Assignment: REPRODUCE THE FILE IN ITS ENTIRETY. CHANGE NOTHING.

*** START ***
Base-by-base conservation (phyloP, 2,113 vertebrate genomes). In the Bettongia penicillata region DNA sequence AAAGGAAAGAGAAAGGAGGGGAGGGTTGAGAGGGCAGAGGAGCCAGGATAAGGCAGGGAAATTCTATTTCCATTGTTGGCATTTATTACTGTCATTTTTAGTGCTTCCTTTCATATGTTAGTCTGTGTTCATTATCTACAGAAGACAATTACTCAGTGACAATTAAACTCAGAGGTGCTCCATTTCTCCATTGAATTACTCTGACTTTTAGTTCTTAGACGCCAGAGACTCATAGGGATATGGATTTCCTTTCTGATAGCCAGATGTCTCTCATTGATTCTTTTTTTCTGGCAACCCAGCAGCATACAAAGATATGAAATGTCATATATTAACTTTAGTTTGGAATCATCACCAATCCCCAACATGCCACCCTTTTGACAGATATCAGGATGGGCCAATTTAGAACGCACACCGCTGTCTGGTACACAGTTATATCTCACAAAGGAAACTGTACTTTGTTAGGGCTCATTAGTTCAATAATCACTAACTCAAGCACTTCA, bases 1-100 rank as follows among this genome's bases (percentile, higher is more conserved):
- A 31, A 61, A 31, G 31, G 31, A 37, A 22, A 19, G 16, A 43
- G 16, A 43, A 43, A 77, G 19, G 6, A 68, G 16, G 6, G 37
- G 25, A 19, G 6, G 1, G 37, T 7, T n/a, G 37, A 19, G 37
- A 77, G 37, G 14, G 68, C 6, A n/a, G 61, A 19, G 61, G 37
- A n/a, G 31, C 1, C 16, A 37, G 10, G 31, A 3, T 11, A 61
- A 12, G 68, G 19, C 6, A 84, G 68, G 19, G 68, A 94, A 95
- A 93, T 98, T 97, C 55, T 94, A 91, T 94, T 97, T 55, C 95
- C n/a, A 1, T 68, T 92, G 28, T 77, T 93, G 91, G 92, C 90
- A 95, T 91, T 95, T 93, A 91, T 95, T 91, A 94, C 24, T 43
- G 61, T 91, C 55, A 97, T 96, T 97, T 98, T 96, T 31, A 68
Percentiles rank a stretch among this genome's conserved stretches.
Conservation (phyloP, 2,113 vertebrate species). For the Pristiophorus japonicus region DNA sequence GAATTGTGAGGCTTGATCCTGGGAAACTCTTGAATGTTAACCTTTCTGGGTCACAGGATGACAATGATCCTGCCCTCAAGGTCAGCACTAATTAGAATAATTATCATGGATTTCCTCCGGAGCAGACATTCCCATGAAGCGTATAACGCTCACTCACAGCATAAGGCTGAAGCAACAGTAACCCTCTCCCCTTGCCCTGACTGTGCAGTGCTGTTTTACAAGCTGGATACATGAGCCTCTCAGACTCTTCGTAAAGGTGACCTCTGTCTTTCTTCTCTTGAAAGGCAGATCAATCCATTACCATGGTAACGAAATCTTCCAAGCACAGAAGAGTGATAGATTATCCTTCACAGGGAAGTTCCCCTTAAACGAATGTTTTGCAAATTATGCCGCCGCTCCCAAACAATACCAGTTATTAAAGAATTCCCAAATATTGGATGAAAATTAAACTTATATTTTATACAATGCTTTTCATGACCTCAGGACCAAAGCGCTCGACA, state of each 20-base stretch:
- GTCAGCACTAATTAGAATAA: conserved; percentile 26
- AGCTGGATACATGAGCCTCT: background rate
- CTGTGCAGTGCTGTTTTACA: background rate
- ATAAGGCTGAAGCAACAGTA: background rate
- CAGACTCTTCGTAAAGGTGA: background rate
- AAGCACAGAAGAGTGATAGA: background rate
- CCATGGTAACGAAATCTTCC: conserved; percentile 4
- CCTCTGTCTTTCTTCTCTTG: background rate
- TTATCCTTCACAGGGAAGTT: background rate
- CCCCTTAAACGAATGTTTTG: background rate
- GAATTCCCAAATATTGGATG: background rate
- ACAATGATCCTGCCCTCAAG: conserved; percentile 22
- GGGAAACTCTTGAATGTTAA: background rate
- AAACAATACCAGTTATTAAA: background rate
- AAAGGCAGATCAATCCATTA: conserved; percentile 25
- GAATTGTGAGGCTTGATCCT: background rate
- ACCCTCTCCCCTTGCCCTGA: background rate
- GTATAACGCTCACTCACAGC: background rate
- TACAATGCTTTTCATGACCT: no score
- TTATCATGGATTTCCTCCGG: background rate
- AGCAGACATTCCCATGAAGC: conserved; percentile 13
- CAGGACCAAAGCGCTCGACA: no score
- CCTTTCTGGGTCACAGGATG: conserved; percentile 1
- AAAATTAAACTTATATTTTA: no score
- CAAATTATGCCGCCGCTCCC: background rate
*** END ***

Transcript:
Base-by-base conservation (phyloP, 2,113 vertebrate genomes). In the Bettongia penicillata region DNA sequence AAAGGAAAGAGAAAGGAGGGGAGGGTTGAGAGGGCAGAGGAGCCAGGATAAGGCAGGGAAATTCTATTTCCATTGTTGGCATTTATTACTGTCATTTTTAGTGCTTCCTTTCATATGTTAGTCTGTGTTCATTATCTACAGAAGACAATTACTCAGTGACAATTAAACTCAGAGGTGCTCCATTTCTCCATTGAATTACTCTGACTTTTAGTTCTTAGACGCCAGAGACTCATAGGGATATGGATTTCCTTTCTGATAGCCAGATGTCTCTCATTGATTCTTTTTTTCTGGCAACCCAGCAGCATACAAAGATATGAAATGTCATATATTAACTTTAGTTTGGAATCATCACCAATCCCCAACATGCCACCCTTTTGACAGATATCAGGATGGGCCAATTTAGAACGCACACCGCTGTCTGGTACACAGTTATATCTCACAAAGGAAACTGTACTTTGTTAGGGCTCATTAGTTCAATAATCACTAACTCAAGCACTTCA, bases 1-100 rank as follows among this genome's bases (percentile, higher is more conserved):
- A 31, A 61, A 31, G 31, G 31, A 37, A 22, A 19, G 16, A 43
- G 16, A 43, A 43, A 77, G 19, G 6, A 68, G 16, G 6, G 37
- G 25, A 19, G 6, G 1, G 37, T 7, T n/a, G 37, A 19, G 37
- A 77, G 37, G 14, G 68, C 6, A n/a, G 61, A 19, G 61, G 37
- A n/a, G 31, C 1, C 16, A 37, G 10, G 31, A 3, T 11, A 61
- A 12, G 68, G 19, C 6, A 84, G 68, G 19, G 68, A 94, A 95
- A 93, T 98, T 97, C 55, T 94, A 91, T 94, T 97, T 55, C 95
- C n/a, A 1, T 68, T 92, G 28, T 77, T 93, G 91, G 92, C 90
- A 95, T 91, T 95, T 93, A 91, T 95, T 91, A 94, C 24, T 43
- G 61, T 91, C 55, A 97, T 96, T 97, T 98, T 96, T 31, A 68
Percentiles rank a stretch among this genome's conserved stretches.
Conservation (phyloP, 2,113 vertebrate species). For the Pristiophorus japonicus region DNA sequence GAATTGTGAGGCTTGATCCTGGGAAACTCTTGAATGTTAACCTTTCTGGGTCACAGGATGACAATGATCCTGCCCTCAAGGTCAGCACTAATTAGAATAATTATCATGGATTTCCTCCGGAGCAGACATTCCCATGAAGCGTATAACGCTCACTCACAGCATAAGGCTGAAGCAACAGTAACCCTCTCCCCTTGCCCTGACTGTGCAGTGCTGTTTTACAAGCTGGATACATGAGCCTCTCAGACTCTTCGTAAAGGTGACCTCTGTCTTTCTTCTCTTGAAAGGCAGATCAATCCATTACCATGGTAACGAAATCTTCCAAGCACAGAAGAGTGATAGATTATCCTTCACAGGGAAGTTCCCCTTAAACGAATGTTTTGCAAATTATGCCGCCGCTCCCAAACAATACCAGTTATTAAAGAATTCCCAAATATTGGATGAAAATTAAACTTATATTTTATACAATGCTTTTCATGACCTCAGGACCAAAGCGCTCGACA, state of each 20-base stretch:
- GTCAGCACTAATTAGAATAA: conserved; percentile 26
- AGCTGGATACATGAGCCTCT: background rate
- CTGTGCAGTGCTGTTTTACA: background rate
- ATAAGGCTGAAGCAACAGTA: background rate
- CAGACTCTTCGTAAAGGTGA: background rate
- AAGCACAGAAGAGTGATAGA: background rate
- CCATGGTAACGAAATCTTCC: conserved; percentile 4
- CCTCTGTCTTTCTTCTCTTG: background rate
- TTATCCTTCACAGGGAAGTT: background rate
- CCCCTTAAACGAATGTTTTG: background rate
- GAATTCCCAAATATTGGATG: background rate
- ACAATGATCCTGCCCTCAAG: conserved; percentile 22
- GGGAAACTCTTGAATGTTAA: background rate
- AAACAATACCAGTTATTAAA: background rate
- AAAGGCAGATCAATCCATTA: conserved; percentile 25
- GAATTGTGAGGCTTGATCCT: background rate
- ACCCTCTCCCCTTGCCCTGA: background rate
- GTATAACGCTCACTCACAGC: background rate
- TACAATGCTTTTCATGACCT: no score
- TTATCATGGATTTCCTCCGG: background rate
- AGCAGACATTCCCATGAAGC: conserved; percentile 13
- CAGGACCAAAGCGCTCGACA: no score
- CCTTTCTGGGTCACAGGATG: conserved; percentile 1
- AAAATTAAACTTATATTTTA: no score
- CAAATTATGCCGCCGCTCCC: background rate